May 25, 2017 (letter originally sent by regular mail)
Dear Family and Friends,
One year. It's been a year since I've been serving as a missionary for The Church of Jesus Christ of Latter-day Saints. It's been a year of unforgettable experiences, little miracles, adventures, and learning.
I'm not much of a letter writer, but in this letter I'll attempt to tell you about some of the things I've learned and experienced on the mission. Hopefully this doesn't get too boring for you, but if it does, take a nap. I won't mind. And remember: this is just a hundredth part!
It seems like a long time ago that I left my family behind and boarded a plane to get to the MTC and the beautiful mountains of Utah. Time in the MTC just sped up and in three weeks I was done with the classroom study blocks and lessons, and was flying with my group to Hungary. There we were greeted by our mission president and his wife, and the Budapest missionaries—all of whom, by the way, knew that I was the elder Elder Gonzalez's brother (see the joke I made there!), but I of course was a greenie, didn't know who most of them were. Anyways, after a night in a hotel, I got my trainer and we headed up to my first city: Pécs.
Pécs is probably one of the prettiest cities in Hungary, and I learned a lot about missionary work on my three months there. I remember how good it felt to give a person a copy of The Book of Mormon, feel the spirit as we taught a discussion, or prayed about where to go finding and then getting a let-in, or finding a cool potential investigator. Giving my first priesthood blessing was so special and I felt God's power working through me. Teaching English class was always fun, and the branch was always very kind to us. But of course there were the hardships, the stuff most people don't like to talk about. Getting rejected day after day isn't easy. Neither is getting kicked out of an apartment building, dogs barking at you endlessly down a whole street, getting sworn at, or having someone threaten to call the cops on you. Without the Lord's help we would all give up. But I've learned how much he loves us, and he doesn't let us fall. God puts great investigators, helpful members, fun experiences, and our family's support into our lives that makes it all worth it. A mission is a compilation of many small things that together make something great. If you forget about those tender mercies or don't stop to smell the roses, you'll miss it all. And moments of reflection and meditation let you see the big picture. Wow, look at me getting so deep! I should be a philosopher.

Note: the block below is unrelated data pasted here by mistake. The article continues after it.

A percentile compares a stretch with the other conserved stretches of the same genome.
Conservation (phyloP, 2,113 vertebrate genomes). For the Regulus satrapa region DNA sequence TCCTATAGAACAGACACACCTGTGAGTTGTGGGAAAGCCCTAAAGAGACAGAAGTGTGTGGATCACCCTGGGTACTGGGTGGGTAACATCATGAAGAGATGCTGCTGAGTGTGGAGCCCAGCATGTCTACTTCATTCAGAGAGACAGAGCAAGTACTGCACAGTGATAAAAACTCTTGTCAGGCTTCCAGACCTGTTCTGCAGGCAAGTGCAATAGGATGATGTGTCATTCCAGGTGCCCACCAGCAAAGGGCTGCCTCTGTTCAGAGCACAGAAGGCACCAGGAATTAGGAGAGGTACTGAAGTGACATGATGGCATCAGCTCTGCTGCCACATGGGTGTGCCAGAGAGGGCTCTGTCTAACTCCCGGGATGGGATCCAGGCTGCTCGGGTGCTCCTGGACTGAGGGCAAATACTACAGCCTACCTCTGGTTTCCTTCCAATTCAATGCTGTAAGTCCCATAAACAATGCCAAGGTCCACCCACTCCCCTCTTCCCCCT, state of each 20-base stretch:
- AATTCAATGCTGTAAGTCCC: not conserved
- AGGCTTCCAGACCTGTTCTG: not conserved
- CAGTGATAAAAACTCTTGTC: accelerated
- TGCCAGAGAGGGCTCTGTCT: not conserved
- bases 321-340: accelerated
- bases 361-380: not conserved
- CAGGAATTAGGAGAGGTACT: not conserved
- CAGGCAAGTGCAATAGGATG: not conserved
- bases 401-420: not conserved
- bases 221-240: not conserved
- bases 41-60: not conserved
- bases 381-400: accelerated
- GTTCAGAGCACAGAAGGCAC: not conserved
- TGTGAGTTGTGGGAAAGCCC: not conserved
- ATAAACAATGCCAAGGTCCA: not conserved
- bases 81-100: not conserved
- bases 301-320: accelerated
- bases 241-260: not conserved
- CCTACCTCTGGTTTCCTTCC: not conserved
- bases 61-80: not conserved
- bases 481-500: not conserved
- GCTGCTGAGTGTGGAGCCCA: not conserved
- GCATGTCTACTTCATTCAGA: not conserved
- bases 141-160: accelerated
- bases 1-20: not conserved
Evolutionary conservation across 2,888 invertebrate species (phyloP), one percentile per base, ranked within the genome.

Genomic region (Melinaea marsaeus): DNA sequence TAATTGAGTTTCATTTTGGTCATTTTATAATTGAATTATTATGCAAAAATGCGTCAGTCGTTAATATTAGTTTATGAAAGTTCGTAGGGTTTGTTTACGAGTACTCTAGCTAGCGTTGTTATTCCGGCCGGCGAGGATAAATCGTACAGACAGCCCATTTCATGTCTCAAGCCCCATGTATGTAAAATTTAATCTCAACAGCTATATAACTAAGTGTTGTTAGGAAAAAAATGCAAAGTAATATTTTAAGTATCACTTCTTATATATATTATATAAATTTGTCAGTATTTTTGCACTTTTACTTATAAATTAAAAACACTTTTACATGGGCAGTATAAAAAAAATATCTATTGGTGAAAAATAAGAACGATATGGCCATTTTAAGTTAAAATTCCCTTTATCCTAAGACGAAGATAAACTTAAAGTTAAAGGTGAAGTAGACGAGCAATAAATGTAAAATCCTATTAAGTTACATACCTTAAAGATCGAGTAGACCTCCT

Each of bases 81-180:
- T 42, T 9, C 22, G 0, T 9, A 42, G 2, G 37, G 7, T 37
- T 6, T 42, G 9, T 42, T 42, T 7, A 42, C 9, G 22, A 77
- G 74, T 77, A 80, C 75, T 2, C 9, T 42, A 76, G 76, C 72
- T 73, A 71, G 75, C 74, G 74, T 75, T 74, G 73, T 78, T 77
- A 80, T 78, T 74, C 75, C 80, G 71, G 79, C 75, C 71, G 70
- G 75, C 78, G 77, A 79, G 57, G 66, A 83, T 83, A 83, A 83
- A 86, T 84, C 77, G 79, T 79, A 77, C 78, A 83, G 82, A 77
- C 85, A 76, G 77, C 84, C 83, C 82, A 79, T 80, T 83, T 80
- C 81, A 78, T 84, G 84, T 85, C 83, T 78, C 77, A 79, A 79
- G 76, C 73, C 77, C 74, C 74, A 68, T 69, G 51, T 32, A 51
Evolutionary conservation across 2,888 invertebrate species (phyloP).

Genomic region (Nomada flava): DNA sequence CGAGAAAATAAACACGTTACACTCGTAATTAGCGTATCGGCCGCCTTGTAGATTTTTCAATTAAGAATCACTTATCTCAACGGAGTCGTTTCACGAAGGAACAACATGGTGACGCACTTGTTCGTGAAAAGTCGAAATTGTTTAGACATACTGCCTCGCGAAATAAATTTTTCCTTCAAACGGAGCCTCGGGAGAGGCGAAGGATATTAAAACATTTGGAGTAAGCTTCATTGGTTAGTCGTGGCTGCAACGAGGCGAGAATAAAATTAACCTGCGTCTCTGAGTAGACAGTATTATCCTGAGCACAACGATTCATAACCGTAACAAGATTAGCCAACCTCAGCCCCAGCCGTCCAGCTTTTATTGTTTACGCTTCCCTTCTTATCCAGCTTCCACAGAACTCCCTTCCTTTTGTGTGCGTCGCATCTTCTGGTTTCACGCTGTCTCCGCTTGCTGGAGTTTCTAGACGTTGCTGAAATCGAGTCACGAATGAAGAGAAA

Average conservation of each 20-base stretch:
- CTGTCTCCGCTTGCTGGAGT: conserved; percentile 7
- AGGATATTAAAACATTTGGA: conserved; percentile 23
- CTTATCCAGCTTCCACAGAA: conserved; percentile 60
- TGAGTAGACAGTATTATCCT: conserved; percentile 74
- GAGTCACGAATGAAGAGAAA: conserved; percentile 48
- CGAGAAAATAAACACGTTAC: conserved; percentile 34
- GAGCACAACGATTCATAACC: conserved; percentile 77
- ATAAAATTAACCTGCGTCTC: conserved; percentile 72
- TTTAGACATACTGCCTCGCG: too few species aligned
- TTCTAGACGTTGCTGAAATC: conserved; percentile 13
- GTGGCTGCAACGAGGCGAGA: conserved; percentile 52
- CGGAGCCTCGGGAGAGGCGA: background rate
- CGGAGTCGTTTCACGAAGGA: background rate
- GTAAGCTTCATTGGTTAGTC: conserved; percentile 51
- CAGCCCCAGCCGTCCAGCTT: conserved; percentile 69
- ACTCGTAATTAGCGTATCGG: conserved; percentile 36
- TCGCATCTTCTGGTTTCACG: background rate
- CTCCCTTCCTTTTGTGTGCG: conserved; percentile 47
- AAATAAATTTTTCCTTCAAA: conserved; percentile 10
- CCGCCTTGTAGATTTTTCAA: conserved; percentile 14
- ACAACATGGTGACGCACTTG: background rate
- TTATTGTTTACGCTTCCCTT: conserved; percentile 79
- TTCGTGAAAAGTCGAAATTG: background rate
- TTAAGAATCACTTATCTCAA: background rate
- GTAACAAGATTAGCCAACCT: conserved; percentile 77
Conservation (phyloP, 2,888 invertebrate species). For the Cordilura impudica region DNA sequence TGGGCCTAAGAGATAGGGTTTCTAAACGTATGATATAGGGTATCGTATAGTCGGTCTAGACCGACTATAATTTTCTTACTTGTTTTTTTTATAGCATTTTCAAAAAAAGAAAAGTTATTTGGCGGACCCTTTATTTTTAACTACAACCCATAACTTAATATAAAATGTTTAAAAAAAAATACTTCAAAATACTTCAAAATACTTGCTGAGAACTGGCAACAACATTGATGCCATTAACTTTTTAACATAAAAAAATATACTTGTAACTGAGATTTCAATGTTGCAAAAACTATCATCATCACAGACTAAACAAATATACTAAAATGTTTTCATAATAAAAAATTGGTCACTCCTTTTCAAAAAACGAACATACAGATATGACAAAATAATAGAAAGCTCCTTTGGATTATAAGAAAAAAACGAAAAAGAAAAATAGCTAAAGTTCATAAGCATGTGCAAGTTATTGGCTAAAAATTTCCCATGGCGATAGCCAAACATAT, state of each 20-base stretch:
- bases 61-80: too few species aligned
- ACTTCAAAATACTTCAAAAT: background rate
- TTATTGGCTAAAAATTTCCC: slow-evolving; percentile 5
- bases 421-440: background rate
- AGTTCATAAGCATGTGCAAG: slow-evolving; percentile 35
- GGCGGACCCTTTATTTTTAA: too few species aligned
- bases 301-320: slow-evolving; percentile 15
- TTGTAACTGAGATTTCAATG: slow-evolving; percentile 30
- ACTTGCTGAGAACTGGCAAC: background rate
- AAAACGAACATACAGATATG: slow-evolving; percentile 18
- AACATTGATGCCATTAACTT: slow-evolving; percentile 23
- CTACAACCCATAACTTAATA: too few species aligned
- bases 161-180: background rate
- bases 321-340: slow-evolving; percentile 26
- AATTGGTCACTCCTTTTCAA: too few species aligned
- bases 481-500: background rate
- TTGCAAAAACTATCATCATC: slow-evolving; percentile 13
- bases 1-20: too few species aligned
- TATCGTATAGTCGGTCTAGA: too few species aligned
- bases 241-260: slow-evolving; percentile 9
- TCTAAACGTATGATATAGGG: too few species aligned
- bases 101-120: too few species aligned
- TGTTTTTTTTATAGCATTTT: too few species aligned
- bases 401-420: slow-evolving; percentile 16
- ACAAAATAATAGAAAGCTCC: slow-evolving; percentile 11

Halfway through my second transfer, something really unexpected happened. I got assigned to serve in the mission office as a secretary. So, suddenly, instead of knocking on doors all day, I got to sit on a nice office and do computer and paper work. Being an office elder had lots of perks: I got to know everyone in the mission, developed my computer skills, didn't have to travel very far, and got to stay indoors most of the day when it was cold. I developed in a different way as a secretary, learning workplace skills, training myself and others on computing, and experiencing what it's like to work on an office job. We also did lots of hospital visits in Buda. It felt so great to do what Jesus would do and comfort those who were sick and in need. Even though these were never measured, it was still the right thing to do. I loved most aspects of the office and had fun there but after a while I knew I had to go on and return to the field. Goodbye Budapest!
I got to spend Christmastime and the subsequent months in a pretty little city called Kaposvár. The lights, the main square, the festivals, and the market were great and gave me (literally) a delicious taste of Hungary's rich culture. The branch in Kaposvár was tiny with less than 20 active adult members, but they were super nice and I quickly got to build good friendships with them. I learned a lot from these people about humility, sacrifice, and faith. Many of them live far, have small homes, or have difficult circumstances, but they still put their trust in God and do all they can to serve Him. It also really made me appreciate all the things I have back home. During one of the Sunday services, lots of members went up to bear their testimonies. You could feel the spirit of unity and friendship they had there, and the love they had for each other and for their families. Number-wise, this branch was weak but in God's eyes, it was strong. The senior couple serving in Kaposvár taught me a lot too about being patient, optimistic, and loving. They taught me how we see people in seasons. We may see a man in his winter season and judge him as a struggling alcoholic. But if we do that, we might not see that he's a normal good guy in the summer (figuratively, of course). I learned in Kaposvár that if we pray in faith, God will answer us. Doors literally opened to us when we did that.